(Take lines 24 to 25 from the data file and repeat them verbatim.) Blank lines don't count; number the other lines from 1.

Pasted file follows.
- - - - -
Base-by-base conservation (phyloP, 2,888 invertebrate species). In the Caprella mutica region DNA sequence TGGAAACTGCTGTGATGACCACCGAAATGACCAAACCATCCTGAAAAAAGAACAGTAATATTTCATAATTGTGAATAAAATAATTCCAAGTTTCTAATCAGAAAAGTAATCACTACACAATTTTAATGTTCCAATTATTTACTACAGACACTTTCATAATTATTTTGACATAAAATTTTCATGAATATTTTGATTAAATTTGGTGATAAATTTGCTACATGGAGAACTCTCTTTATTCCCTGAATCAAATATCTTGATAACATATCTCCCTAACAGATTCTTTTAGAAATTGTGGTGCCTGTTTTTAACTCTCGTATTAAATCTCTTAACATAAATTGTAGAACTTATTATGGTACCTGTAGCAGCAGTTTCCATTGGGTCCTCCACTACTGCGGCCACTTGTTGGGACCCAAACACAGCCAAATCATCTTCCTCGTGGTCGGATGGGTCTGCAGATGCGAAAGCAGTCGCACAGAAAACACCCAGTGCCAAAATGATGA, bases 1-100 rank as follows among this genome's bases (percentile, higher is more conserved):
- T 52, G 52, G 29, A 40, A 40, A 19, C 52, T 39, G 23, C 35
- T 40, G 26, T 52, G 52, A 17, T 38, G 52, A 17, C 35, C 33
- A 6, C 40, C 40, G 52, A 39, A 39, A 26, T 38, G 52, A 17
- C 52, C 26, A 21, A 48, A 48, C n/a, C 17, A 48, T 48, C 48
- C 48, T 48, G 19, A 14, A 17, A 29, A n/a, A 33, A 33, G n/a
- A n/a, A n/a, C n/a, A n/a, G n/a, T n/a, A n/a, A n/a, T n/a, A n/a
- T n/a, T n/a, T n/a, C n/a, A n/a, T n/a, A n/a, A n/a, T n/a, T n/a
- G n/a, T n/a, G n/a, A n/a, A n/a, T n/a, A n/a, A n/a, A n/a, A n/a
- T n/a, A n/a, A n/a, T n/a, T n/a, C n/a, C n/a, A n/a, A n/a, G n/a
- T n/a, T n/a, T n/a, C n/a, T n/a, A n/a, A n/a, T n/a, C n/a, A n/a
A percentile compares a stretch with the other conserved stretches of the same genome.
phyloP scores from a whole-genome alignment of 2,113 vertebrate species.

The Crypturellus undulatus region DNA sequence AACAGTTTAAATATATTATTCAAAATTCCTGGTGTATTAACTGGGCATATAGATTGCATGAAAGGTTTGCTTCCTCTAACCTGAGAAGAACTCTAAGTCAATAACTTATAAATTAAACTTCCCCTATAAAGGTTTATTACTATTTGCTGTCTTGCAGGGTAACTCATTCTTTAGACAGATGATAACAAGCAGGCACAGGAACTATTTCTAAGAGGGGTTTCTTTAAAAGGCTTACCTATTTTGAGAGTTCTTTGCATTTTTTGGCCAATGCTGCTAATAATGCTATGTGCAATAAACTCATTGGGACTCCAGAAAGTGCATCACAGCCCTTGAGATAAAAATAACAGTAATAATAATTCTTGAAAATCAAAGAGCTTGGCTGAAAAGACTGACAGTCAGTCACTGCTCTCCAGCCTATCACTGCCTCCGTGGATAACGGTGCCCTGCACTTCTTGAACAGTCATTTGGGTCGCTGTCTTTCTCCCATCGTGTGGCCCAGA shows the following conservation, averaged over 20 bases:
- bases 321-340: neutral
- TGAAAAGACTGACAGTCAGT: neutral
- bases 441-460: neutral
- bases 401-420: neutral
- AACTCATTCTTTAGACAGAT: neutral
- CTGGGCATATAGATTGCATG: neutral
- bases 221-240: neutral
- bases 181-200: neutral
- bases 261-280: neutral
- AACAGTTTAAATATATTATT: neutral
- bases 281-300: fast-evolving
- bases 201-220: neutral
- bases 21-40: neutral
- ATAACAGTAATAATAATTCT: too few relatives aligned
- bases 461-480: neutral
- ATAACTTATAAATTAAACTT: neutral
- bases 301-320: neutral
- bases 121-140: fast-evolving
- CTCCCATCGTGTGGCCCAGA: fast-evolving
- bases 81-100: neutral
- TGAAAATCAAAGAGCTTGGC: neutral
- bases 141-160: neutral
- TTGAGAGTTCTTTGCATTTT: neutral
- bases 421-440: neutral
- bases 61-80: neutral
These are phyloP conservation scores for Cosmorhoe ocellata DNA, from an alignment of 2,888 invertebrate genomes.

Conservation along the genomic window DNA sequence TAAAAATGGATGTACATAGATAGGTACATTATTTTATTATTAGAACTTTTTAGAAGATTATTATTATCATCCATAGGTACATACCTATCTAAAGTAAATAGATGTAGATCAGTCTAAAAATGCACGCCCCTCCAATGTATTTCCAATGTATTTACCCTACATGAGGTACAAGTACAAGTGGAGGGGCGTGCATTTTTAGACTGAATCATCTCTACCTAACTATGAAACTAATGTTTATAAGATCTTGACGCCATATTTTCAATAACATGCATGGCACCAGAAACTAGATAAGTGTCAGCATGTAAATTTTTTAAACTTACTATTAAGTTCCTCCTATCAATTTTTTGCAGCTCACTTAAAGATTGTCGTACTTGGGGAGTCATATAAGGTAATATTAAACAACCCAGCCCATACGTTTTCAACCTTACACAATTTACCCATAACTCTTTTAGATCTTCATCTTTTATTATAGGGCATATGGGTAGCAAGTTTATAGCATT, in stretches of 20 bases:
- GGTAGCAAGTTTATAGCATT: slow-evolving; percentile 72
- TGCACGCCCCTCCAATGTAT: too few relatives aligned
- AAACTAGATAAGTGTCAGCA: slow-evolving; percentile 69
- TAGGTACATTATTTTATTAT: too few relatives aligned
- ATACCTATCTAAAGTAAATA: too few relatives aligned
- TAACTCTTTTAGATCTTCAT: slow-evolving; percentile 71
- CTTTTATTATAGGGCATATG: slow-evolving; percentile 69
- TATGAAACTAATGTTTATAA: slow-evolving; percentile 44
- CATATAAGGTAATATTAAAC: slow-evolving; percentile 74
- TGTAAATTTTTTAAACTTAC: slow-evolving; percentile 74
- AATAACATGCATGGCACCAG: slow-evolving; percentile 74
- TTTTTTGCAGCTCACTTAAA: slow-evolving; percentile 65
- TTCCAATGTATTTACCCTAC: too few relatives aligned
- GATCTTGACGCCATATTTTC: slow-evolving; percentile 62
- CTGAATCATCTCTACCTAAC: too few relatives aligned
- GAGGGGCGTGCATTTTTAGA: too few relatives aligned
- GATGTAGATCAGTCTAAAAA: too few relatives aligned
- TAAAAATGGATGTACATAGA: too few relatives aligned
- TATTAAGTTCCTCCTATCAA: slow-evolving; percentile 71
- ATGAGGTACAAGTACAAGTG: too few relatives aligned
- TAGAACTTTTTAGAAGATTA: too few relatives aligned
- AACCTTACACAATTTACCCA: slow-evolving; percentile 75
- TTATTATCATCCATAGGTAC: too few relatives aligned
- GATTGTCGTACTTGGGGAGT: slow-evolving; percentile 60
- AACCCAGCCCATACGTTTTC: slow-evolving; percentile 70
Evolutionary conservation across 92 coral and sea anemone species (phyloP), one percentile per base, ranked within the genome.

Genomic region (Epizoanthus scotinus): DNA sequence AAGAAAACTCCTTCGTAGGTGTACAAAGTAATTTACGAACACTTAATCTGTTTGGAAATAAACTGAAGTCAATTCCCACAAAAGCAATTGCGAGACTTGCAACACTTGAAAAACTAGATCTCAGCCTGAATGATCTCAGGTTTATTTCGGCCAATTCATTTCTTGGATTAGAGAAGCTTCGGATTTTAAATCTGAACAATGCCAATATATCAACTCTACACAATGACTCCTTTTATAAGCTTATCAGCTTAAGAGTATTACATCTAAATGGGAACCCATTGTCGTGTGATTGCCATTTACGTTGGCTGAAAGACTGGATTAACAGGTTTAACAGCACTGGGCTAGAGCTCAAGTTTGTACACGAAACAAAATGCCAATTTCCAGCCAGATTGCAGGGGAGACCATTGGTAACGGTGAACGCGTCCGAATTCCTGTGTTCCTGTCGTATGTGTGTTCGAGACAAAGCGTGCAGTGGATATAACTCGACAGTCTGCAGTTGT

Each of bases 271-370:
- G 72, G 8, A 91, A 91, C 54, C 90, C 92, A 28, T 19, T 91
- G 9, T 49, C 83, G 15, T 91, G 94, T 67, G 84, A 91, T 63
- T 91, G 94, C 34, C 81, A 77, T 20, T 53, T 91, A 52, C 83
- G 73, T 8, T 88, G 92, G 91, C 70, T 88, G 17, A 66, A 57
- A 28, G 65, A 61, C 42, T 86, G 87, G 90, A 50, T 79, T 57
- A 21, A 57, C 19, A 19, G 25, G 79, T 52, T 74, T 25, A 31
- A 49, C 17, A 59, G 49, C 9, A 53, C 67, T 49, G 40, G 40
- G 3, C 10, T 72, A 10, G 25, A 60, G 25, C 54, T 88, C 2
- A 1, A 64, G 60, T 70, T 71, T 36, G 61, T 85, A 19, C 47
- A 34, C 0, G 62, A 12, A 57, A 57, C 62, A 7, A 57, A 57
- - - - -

- AACAGTTTAAATATATTATT: neutral
- bases 281-300: fast-evolving